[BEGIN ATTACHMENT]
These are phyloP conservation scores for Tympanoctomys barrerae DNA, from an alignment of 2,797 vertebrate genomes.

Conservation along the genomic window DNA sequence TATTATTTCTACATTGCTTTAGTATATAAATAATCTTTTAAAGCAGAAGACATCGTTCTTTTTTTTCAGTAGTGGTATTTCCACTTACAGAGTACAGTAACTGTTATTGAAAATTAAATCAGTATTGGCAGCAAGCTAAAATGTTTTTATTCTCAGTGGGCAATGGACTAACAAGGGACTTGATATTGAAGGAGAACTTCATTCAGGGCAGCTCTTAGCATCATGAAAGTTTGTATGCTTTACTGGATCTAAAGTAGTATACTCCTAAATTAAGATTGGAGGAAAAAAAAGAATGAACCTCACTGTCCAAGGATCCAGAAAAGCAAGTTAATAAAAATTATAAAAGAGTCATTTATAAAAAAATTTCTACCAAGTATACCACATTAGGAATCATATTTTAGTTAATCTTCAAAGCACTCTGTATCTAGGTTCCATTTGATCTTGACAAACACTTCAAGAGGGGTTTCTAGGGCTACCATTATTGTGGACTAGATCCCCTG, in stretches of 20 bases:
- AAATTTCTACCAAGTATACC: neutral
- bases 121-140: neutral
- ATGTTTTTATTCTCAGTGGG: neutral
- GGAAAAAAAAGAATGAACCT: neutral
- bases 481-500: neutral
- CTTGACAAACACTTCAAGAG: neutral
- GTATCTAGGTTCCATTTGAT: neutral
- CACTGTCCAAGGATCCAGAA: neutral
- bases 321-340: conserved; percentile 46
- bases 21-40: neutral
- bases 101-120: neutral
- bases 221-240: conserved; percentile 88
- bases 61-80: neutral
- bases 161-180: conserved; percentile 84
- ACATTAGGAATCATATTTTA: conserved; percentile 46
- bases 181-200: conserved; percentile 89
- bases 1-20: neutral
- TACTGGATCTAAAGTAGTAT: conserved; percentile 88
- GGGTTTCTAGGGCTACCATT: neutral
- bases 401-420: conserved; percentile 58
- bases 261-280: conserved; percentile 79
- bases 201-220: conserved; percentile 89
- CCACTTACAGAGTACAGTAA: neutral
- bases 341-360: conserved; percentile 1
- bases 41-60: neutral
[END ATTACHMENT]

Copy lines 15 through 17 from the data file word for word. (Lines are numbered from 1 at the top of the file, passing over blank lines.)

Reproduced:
- bases 61-80: neutral
- bases 161-180: conserved; percentile 84
- ACATTAGGAATCATATTTTA: conserved; percentile 46